John Paul II’s New Vision of Human Sexuality, Marriage and Family Life(1)


A. Introduction

Pope John Paul II never tires of reiterating that each and every single human person is an image of God. Each and every one of us is a person called to act as God acts, to do what God does. Since God loves, all human beings are called to love in the same way that God loves. Thus, after creating Adam and Eve in His image and likeness, God invited them to "be fertile and multiply", i.e., to love each other as He loved them. (See Gen. 1:28.) In loving each other, they formed a communion of persons, the first family. Since this first family was founded on an act of love similar to the love of God, the resulting communion of persons, the family, was an imitation of the communion of persons in the Trinity, Itself. Further, since Adam and Eve represent all human beings, their creation in God’s image is true for all of us. In addition, the invitation to form a family in imitation of the Trinity is directed to all of us. (Of course, not every one is called to marriage, but every one, without exception, belongs to a family.) In other words, not only are human beings created in God’s image, but when they act as they should, i.e., when they act like God and love as God loves, the resulting union is an imitation of the union of the Three Persons in God. This calling is an incredible blessing and gift to the human race, but it is also a challenge. We are all called to love as God loves, to imitate the very life and love of the Creator Himself.

In order to live up to this very high calling and since marriage and family life clearly involve health issues, families need the assistance, support, cooperation, and encouragement of the professionals in the health care industry. With the knowledge and skills which have developed in the medical field in this century, health care professionals are of incalculable help to all families trying to live according to the calling God has given them. Unfortunately, some of the knowledge and skills developed have not always been put at the service of families trying to live their true vocation as imitations of the Holy Trinity. Pope John Paul II sees the wonderful developments in the medical field and commends all those who had a part in these developments. At the same time, he asks that these devleopments be put at the service of families doing their best to love each other genuinely and authentically.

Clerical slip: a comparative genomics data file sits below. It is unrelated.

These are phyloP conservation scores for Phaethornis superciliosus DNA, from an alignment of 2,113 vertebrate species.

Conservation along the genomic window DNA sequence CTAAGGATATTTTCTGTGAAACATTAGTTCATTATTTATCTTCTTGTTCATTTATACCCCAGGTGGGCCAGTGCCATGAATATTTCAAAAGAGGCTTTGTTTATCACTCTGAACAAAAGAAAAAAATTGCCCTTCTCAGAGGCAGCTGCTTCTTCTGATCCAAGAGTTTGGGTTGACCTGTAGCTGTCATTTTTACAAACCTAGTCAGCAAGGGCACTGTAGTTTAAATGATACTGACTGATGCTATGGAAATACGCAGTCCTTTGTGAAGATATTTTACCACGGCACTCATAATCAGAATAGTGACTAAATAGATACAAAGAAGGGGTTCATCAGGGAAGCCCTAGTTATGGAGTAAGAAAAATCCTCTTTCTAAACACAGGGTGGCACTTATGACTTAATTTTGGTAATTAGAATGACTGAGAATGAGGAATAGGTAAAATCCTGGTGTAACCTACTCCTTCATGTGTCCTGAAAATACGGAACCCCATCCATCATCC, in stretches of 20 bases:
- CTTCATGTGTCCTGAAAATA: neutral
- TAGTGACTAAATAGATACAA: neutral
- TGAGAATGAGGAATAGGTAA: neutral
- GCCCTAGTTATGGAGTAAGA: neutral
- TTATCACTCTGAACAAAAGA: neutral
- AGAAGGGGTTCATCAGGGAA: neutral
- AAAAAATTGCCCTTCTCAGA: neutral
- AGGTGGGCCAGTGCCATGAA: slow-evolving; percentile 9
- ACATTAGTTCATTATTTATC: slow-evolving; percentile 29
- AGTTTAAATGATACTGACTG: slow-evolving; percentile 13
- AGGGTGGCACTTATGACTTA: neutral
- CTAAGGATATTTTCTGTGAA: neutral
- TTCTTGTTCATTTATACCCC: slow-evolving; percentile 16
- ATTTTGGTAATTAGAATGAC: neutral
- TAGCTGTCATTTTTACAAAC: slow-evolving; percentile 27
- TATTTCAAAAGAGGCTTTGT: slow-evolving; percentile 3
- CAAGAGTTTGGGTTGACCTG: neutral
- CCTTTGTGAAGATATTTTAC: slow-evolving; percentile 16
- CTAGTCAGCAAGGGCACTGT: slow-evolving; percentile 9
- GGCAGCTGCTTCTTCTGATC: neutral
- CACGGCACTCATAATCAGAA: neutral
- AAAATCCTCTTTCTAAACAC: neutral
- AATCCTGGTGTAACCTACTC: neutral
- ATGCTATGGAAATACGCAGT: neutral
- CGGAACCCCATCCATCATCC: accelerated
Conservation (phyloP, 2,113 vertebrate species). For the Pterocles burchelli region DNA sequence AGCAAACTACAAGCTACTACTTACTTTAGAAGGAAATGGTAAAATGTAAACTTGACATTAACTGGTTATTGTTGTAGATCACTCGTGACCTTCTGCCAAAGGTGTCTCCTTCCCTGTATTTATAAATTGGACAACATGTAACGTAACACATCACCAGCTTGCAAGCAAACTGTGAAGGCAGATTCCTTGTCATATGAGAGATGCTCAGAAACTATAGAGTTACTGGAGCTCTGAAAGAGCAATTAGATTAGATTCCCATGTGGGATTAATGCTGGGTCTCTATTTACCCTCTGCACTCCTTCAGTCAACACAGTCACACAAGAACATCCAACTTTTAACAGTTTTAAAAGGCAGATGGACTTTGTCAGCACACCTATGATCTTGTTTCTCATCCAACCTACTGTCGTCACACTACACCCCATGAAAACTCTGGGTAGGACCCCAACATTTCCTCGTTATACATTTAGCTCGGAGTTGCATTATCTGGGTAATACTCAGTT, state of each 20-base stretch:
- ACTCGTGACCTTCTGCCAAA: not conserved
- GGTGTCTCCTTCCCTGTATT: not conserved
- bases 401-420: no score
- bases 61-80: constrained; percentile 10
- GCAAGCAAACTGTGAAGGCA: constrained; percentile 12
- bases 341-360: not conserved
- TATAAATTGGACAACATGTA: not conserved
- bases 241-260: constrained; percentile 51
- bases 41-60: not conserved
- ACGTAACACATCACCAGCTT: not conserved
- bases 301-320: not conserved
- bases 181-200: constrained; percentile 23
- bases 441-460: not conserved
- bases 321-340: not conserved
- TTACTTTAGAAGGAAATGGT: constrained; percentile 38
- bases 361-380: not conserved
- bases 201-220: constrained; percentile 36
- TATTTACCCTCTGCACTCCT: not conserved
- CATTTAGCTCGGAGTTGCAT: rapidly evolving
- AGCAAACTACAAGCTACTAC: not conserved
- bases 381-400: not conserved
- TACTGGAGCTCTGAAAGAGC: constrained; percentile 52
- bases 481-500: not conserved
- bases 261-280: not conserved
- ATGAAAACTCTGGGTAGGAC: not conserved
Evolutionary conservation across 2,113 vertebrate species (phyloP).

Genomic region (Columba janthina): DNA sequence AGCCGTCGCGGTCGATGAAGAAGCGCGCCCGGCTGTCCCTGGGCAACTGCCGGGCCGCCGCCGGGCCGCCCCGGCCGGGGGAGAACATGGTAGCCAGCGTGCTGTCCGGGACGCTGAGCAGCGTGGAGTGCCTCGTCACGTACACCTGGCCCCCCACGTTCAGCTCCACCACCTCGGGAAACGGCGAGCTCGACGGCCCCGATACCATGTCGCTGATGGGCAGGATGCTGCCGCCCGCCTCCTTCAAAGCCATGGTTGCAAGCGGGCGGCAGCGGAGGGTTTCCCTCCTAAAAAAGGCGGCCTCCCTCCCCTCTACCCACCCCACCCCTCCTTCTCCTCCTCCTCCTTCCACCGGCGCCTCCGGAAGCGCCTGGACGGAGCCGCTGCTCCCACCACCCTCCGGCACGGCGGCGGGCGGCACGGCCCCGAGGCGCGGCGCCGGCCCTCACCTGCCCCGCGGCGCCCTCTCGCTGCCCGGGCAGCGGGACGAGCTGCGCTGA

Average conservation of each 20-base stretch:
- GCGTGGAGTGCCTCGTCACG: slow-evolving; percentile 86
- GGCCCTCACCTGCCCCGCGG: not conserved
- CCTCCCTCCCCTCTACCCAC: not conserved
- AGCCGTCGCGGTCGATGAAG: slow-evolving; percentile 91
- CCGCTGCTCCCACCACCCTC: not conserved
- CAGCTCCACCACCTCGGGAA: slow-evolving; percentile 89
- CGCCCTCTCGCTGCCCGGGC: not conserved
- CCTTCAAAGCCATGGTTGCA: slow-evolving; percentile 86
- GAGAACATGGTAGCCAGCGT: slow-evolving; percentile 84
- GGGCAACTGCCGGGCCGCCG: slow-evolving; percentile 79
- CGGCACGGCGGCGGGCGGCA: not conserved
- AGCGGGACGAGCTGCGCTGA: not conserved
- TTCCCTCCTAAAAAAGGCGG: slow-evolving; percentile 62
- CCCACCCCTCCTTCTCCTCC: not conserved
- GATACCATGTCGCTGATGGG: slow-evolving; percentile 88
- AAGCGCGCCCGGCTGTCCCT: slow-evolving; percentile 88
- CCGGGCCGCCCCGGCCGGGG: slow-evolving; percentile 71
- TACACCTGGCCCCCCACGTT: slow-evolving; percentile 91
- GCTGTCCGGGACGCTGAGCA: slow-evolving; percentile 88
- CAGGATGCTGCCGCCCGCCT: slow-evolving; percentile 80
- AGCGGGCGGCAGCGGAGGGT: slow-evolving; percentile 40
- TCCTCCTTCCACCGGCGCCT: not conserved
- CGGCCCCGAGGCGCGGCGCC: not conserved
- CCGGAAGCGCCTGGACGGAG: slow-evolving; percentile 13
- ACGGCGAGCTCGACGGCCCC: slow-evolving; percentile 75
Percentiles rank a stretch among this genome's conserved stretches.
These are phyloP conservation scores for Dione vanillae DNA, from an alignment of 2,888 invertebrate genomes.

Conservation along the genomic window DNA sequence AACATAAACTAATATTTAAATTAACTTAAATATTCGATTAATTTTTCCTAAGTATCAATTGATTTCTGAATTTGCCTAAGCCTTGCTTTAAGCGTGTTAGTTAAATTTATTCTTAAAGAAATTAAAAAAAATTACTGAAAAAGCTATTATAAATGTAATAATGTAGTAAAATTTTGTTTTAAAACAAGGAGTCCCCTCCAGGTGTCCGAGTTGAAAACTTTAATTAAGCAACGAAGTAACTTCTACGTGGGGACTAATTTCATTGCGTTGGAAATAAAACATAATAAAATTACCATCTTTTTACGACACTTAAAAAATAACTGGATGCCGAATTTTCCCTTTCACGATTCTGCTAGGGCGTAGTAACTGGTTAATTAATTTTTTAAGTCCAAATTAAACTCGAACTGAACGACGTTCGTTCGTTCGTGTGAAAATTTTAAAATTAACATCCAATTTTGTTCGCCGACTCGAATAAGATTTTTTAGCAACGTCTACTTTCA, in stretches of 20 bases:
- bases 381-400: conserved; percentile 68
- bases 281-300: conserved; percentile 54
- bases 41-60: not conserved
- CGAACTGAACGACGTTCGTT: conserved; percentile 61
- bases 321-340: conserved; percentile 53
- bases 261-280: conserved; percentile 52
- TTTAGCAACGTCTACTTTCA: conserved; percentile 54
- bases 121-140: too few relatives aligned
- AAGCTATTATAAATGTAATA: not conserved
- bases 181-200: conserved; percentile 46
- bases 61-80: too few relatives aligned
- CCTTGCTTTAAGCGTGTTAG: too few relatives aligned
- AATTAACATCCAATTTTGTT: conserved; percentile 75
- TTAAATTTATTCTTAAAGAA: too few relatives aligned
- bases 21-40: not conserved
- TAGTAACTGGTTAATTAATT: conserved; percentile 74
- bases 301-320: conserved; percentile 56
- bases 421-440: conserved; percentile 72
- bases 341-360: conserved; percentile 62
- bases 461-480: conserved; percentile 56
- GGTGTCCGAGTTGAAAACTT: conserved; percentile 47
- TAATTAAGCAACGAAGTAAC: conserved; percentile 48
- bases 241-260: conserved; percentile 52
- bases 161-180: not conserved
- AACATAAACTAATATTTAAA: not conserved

Unfortunately, many families in society are no longer convinced of their noble vocations. The culture and society does not support as strongly as it should the noble vision of family life which was modeled by the Holy Family of Nazareth and is taught by the Church. Medical professionals, members of families themselves, often do not see the true role of the family and share the views of the culture and society. John Paul II realizes that there exists a crisis in family life and particularly in the acceptance of the Church’s teaching regarding the unique role of families. He has addressed these issues in his theology of the body and theology of the family. This presentation of the Pope’s views is offered to all those intereseted, but most especially to medical professionals, in the hope that they would put their very significant talents and skills at the service of authentic famililial love. One of the most difficult situations for families trying to live according to their vocation is the lack of medical professionals who share with them the view of familial love. Without that assistance, families have a very difficult time because in seeking medical advice and care, they are often encouraged to act contrary to their most fundamental vocation: the vocation to love.

The theology of the body begins its considerations with our creation in the image and likeness of God, body and soul, and demonstrates that our innate vocation (love) is inscribed in our very humanity because we are created as persons (as images of God), masculine and feminine with a dignity and value beyond compare. The theology of the body shows that all of the sexual sins are contrary to human dignity because they involve the use of human persons as things.

The theology of the family also begins from our creation as images of God with our vocation to love as God loves. We are called by our very creation to imitate the love and communion of the Trinity. From this point of view, the overwhelming value of family life (as an imitation of the Trinity) becomes clear while violations against love (the sexual sins) desecrate the sacred love of husband and wife. Violations against love attack the family as an imitation of the Trinity and can almost be said to be sacrilegious, a violation of something sacred. Let us first consider the theology of the body.

Natural Family Planning and Responsible Parenthood flow from the considerations of the theology of the body and the theology of the family. Since there is considerable confusion on the question of sins, it seemed useful to apply the principles of the theology of the body and the family to certain sins which are often discussed today. A consideration of the role of conscience is necessary to any discussion today because it is often quite misunderstood. Finally, it is necessary to consider the family life in the light of Christ Who raised it to the level of a sacrament